The History Of The Precept Matthew 7:12

All things therefore whatsoever ye would that men should do unto you, even so do ye also unto them: for this is the law and the prophets. - Matthew 7:12
1. The words of the text are old and familiar. We learn from our infancy to say, "My duty towards my neighbour is to love him as myself, and to do to all men as I would they should do unto me." All Christians accept this as an elementary and fundamental maxim of their religion. But not only are these words not new to ourselves in this age of Chistendom; they were by no means altogether new to the world when our Lord spoke them. Parallels to them can be found in heathen philosophers, in the sacred books of other religions. The maxim may justly be regarded as human and universal, rather than as specifically Christian.

Christ not only did not claim for the precept any originality, but He expressly disclaimed it; He gave this as the sanction of the rule, that it was "the law and the prophets," that is to say, that all the precepts which had been given of old concerning our conduct one towards another were briefly comprehended in this one saying, that we should do to all men as we would that they should do to ourselves; the Lord gave this as a key to the whole, and would have us to understand that if we once master this great principle, and make it the real principle of our conduct, all particular duties will be easily, and as a matter of course, performed. And so St. Paul represents the matter. He says, "He that loveth another hath fulfilled the law. For this, Thou shalt not commit adultery, Thou shalt not kill, Thou shalt not steal, Thou shalt not bear false witness, Thou shalt not covet; and if there be any other commandment it is briefly comprehended in this saying, namely, Thou shalt love thy neighbour as thyself. Love worketh no ill to his neighbour: therefore love is the fulfilling of the law." What Christ did, then, was to bring together scattered duties under one general head and supply a principle which should be applicable to them all.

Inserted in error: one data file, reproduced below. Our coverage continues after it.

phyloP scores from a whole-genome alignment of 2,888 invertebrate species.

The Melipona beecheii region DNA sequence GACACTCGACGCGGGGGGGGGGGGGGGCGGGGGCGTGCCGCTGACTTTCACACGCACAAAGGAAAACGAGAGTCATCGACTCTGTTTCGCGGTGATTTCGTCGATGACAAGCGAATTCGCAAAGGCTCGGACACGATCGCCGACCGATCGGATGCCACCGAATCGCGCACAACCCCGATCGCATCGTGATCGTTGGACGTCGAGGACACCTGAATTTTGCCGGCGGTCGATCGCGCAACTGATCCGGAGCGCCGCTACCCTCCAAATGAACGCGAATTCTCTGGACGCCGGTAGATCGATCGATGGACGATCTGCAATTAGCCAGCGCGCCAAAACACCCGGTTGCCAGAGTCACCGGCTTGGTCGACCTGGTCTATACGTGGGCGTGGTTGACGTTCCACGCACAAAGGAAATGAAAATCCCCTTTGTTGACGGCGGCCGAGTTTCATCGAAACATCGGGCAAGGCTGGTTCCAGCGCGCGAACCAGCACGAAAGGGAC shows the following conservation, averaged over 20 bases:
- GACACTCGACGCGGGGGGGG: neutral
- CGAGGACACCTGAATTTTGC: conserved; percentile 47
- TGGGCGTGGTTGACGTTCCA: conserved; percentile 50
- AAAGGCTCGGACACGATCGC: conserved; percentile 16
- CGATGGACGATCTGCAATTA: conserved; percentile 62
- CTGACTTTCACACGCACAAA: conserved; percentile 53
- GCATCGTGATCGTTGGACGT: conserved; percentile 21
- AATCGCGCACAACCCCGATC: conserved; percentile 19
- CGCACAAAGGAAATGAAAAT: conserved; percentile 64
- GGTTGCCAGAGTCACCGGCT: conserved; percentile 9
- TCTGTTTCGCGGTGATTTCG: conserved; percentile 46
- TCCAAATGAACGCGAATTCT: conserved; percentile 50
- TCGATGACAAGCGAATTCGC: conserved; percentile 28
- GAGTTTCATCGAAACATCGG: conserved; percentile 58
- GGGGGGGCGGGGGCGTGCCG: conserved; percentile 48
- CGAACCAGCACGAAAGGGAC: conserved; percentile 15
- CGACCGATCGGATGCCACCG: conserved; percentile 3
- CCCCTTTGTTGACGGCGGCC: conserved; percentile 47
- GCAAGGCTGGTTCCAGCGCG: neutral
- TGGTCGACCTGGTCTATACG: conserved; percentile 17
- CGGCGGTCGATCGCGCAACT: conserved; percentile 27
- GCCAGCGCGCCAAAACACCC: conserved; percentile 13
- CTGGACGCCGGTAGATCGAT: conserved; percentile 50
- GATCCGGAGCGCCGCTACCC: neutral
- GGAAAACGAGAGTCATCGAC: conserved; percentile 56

In Confucius this Divine instinct of the soul began to break forth in history. He said, "You must not do to others what you would not they should do to you." This was only a refrain. It was a rule telling us what to avoid doing. The grand old Plato went further, and in a kind of prayer says, in the eleventh book of his Dialogues, "May I, being of sound mind, do to others as I would that they should do to me."1 [Note: D. Swing, Truths for To-Day, i. 34.]

A Gentile inquirer - so the Talmudic story runs - came one day to the great Shammai, and demanded to be taught the law, condensed to a sentence, while he stood on one foot. In anger the Rabbi smote him with his staff and turned away, and the questioner went to Hillel, and Hillel made answer, "Whatsoever thou wouldest that men should not do to thee, that do not thou to them. All our law is summed up in that." And the stranger forthwith became a proselyte. The best of the Scribes went no further than this negative goodness in their approaches to the teaching of our Lord. He teaches that love cannot be satisfied with this cold abstinence from harm-doing. Active, energetic benevolence is the only true outcome of a character which has yielded to, and been moulded by, the Divine bounty. Frigid negatives satisfy neither Law nor Gospel.2 [Note: A. Pearson, Christus Magister, 261.]